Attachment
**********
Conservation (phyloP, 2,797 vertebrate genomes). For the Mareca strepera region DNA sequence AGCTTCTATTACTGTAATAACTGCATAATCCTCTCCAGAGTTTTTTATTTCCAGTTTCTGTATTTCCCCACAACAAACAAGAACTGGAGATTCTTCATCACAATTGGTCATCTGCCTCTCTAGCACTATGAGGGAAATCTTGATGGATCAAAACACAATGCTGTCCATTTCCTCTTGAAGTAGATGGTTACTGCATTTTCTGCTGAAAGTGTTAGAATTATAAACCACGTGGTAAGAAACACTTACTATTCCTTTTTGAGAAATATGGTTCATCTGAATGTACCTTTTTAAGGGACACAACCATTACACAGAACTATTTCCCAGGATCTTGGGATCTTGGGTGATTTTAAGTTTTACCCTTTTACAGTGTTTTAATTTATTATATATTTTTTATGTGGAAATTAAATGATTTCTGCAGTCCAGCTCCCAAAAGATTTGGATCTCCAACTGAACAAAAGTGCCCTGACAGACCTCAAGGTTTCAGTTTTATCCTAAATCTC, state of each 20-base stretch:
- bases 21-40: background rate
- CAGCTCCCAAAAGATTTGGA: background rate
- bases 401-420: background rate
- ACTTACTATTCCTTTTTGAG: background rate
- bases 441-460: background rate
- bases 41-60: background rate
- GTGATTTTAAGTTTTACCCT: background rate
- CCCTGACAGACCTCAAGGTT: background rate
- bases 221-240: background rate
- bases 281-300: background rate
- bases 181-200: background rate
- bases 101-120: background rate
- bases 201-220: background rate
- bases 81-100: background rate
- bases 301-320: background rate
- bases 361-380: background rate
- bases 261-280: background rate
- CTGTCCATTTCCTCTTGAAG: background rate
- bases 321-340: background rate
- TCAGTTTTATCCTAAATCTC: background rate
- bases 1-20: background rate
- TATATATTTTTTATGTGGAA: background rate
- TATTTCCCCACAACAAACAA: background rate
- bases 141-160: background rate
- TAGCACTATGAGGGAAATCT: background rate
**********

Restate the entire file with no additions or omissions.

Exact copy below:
Conservation (phyloP, 2,797 vertebrate genomes). For the Mareca strepera region DNA sequence AGCTTCTATTACTGTAATAACTGCATAATCCTCTCCAGAGTTTTTTATTTCCAGTTTCTGTATTTCCCCACAACAAACAAGAACTGGAGATTCTTCATCACAATTGGTCATCTGCCTCTCTAGCACTATGAGGGAAATCTTGATGGATCAAAACACAATGCTGTCCATTTCCTCTTGAAGTAGATGGTTACTGCATTTTCTGCTGAAAGTGTTAGAATTATAAACCACGTGGTAAGAAACACTTACTATTCCTTTTTGAGAAATATGGTTCATCTGAATGTACCTTTTTAAGGGACACAACCATTACACAGAACTATTTCCCAGGATCTTGGGATCTTGGGTGATTTTAAGTTTTACCCTTTTACAGTGTTTTAATTTATTATATATTTTTTATGTGGAAATTAAATGATTTCTGCAGTCCAGCTCCCAAAAGATTTGGATCTCCAACTGAACAAAAGTGCCCTGACAGACCTCAAGGTTTCAGTTTTATCCTAAATCTC, state of each 20-base stretch:
- bases 21-40: background rate
- CAGCTCCCAAAAGATTTGGA: background rate
- bases 401-420: background rate
- ACTTACTATTCCTTTTTGAG: background rate
- bases 441-460: background rate
- bases 41-60: background rate
- GTGATTTTAAGTTTTACCCT: background rate
- CCCTGACAGACCTCAAGGTT: background rate
- bases 221-240: background rate
- bases 281-300: background rate
- bases 181-200: background rate
- bases 101-120: background rate
- bases 201-220: background rate
- bases 81-100: background rate
- bases 301-320: background rate
- bases 361-380: background rate
- bases 261-280: background rate
- CTGTCCATTTCCTCTTGAAG: background rate
- bases 321-340: background rate
- TCAGTTTTATCCTAAATCTC: background rate
- bases 1-20: background rate
- TATATATTTTTTATGTGGAA: background rate
- TATTTCCCCACAACAAACAA: background rate
- bases 141-160: background rate
- TAGCACTATGAGGGAAATCT: background rate